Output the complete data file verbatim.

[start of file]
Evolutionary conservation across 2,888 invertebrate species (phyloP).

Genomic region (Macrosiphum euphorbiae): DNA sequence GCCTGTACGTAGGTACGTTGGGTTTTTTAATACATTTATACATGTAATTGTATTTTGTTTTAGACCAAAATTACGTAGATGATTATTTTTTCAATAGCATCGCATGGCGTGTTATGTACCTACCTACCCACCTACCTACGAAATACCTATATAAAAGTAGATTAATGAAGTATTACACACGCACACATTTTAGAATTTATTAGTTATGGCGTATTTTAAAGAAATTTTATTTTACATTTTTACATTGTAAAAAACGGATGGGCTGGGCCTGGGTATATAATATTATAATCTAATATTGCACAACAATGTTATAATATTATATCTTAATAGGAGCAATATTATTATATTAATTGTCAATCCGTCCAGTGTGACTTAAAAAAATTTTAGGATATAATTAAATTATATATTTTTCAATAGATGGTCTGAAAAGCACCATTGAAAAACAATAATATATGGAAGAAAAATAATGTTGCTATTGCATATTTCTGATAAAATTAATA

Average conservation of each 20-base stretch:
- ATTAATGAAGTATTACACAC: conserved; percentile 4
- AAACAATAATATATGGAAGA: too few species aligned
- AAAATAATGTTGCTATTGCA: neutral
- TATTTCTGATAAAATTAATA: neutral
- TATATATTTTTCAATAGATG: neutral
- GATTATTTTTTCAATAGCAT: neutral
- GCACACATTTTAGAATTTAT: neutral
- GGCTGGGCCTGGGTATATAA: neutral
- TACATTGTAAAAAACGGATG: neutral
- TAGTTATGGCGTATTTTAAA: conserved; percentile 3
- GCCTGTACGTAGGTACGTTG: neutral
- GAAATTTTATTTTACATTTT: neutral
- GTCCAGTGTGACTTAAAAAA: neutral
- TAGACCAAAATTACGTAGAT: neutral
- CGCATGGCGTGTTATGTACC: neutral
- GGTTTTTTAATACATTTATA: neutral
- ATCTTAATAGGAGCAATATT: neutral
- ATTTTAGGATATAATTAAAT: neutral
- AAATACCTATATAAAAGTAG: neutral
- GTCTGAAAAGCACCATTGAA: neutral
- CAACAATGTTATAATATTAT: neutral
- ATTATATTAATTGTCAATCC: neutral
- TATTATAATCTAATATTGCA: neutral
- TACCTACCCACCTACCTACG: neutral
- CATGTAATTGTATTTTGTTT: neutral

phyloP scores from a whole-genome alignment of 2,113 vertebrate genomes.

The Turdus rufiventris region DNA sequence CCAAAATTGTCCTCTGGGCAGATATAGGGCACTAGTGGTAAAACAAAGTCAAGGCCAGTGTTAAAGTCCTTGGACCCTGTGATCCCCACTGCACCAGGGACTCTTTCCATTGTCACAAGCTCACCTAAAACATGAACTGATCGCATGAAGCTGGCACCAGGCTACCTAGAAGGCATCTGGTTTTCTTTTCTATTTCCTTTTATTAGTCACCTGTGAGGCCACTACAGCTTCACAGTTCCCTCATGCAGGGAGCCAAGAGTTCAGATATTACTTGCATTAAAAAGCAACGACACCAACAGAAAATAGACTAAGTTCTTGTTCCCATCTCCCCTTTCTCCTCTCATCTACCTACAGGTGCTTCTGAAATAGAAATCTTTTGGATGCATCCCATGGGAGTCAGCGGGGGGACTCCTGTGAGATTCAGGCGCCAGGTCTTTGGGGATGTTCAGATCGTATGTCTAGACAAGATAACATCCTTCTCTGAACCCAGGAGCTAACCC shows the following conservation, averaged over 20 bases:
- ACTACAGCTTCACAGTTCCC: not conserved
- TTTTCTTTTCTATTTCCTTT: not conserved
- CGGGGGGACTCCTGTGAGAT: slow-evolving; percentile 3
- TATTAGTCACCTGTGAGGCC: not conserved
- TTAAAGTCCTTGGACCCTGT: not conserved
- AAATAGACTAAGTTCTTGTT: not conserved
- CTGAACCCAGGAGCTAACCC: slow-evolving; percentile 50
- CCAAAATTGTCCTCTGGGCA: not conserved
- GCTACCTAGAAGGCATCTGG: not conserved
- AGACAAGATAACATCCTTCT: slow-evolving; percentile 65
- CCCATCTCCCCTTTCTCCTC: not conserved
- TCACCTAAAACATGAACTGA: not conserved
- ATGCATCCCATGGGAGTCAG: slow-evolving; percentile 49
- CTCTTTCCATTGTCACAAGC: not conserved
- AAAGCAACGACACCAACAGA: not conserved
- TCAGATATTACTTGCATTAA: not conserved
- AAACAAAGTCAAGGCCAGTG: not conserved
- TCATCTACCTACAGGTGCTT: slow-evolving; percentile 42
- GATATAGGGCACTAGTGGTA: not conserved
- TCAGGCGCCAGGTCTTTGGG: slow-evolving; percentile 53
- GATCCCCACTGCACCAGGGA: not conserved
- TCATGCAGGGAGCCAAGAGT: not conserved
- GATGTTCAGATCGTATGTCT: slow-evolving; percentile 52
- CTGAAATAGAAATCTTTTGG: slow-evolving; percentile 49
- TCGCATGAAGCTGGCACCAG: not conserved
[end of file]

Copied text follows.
Evolutionary conservation across 2,888 invertebrate species (phyloP).

Genomic region (Macrosiphum euphorbiae): DNA sequence GCCTGTACGTAGGTACGTTGGGTTTTTTAATACATTTATACATGTAATTGTATTTTGTTTTAGACCAAAATTACGTAGATGATTATTTTTTCAATAGCATCGCATGGCGTGTTATGTACCTACCTACCCACCTACCTACGAAATACCTATATAAAAGTAGATTAATGAAGTATTACACACGCACACATTTTAGAATTTATTAGTTATGGCGTATTTTAAAGAAATTTTATTTTACATTTTTACATTGTAAAAAACGGATGGGCTGGGCCTGGGTATATAATATTATAATCTAATATTGCACAACAATGTTATAATATTATATCTTAATAGGAGCAATATTATTATATTAATTGTCAATCCGTCCAGTGTGACTTAAAAAAATTTTAGGATATAATTAAATTATATATTTTTCAATAGATGGTCTGAAAAGCACCATTGAAAAACAATAATATATGGAAGAAAAATAATGTTGCTATTGCATATTTCTGATAAAATTAATA

Average conservation of each 20-base stretch:
- ATTAATGAAGTATTACACAC: conserved; percentile 4
- AAACAATAATATATGGAAGA: too few species aligned
- AAAATAATGTTGCTATTGCA: neutral
- TATTTCTGATAAAATTAATA: neutral
- TATATATTTTTCAATAGATG: neutral
- GATTATTTTTTCAATAGCAT: neutral
- GCACACATTTTAGAATTTAT: neutral
- GGCTGGGCCTGGGTATATAA: neutral
- TACATTGTAAAAAACGGATG: neutral
- TAGTTATGGCGTATTTTAAA: conserved; percentile 3
- GCCTGTACGTAGGTACGTTG: neutral
- GAAATTTTATTTTACATTTT: neutral
- GTCCAGTGTGACTTAAAAAA: neutral
- TAGACCAAAATTACGTAGAT: neutral
- CGCATGGCGTGTTATGTACC: neutral
- GGTTTTTTAATACATTTATA: neutral
- ATCTTAATAGGAGCAATATT: neutral
- ATTTTAGGATATAATTAAAT: neutral
- AAATACCTATATAAAAGTAG: neutral
- GTCTGAAAAGCACCATTGAA: neutral
- CAACAATGTTATAATATTAT: neutral
- ATTATATTAATTGTCAATCC: neutral
- TATTATAATCTAATATTGCA: neutral
- TACCTACCCACCTACCTACG: neutral
- CATGTAATTGTATTTTGTTT: neutral

phyloP scores from a whole-genome alignment of 2,113 vertebrate genomes.

The Turdus rufiventris region DNA sequence CCAAAATTGTCCTCTGGGCAGATATAGGGCACTAGTGGTAAAACAAAGTCAAGGCCAGTGTTAAAGTCCTTGGACCCTGTGATCCCCACTGCACCAGGGACTCTTTCCATTGTCACAAGCTCACCTAAAACATGAACTGATCGCATGAAGCTGGCACCAGGCTACCTAGAAGGCATCTGGTTTTCTTTTCTATTTCCTTTTATTAGTCACCTGTGAGGCCACTACAGCTTCACAGTTCCCTCATGCAGGGAGCCAAGAGTTCAGATATTACTTGCATTAAAAAGCAACGACACCAACAGAAAATAGACTAAGTTCTTGTTCCCATCTCCCCTTTCTCCTCTCATCTACCTACAGGTGCTTCTGAAATAGAAATCTTTTGGATGCATCCCATGGGAGTCAGCGGGGGGACTCCTGTGAGATTCAGGCGCCAGGTCTTTGGGGATGTTCAGATCGTATGTCTAGACAAGATAACATCCTTCTCTGAACCCAGGAGCTAACCC shows the following conservation, averaged over 20 bases:
- ACTACAGCTTCACAGTTCCC: not conserved
- TTTTCTTTTCTATTTCCTTT: not conserved
- CGGGGGGACTCCTGTGAGAT: slow-evolving; percentile 3
- TATTAGTCACCTGTGAGGCC: not conserved
- TTAAAGTCCTTGGACCCTGT: not conserved
- AAATAGACTAAGTTCTTGTT: not conserved
- CTGAACCCAGGAGCTAACCC: slow-evolving; percentile 50
- CCAAAATTGTCCTCTGGGCA: not conserved
- GCTACCTAGAAGGCATCTGG: not conserved
- AGACAAGATAACATCCTTCT: slow-evolving; percentile 65
- CCCATCTCCCCTTTCTCCTC: not conserved
- TCACCTAAAACATGAACTGA: not conserved
- ATGCATCCCATGGGAGTCAG: slow-evolving; percentile 49
- CTCTTTCCATTGTCACAAGC: not conserved
- AAAGCAACGACACCAACAGA: not conserved
- TCAGATATTACTTGCATTAA: not conserved
- AAACAAAGTCAAGGCCAGTG: not conserved
- TCATCTACCTACAGGTGCTT: slow-evolving; percentile 42
- GATATAGGGCACTAGTGGTA: not conserved
- TCAGGCGCCAGGTCTTTGGG: slow-evolving; percentile 53
- GATCCCCACTGCACCAGGGA: not conserved
- TCATGCAGGGAGCCAAGAGT: not conserved
- GATGTTCAGATCGTATGTCT: slow-evolving; percentile 52
- CTGAAATAGAAATCTTTTGG: slow-evolving; percentile 49
- TCGCATGAAGCTGGCACCAG: not conserved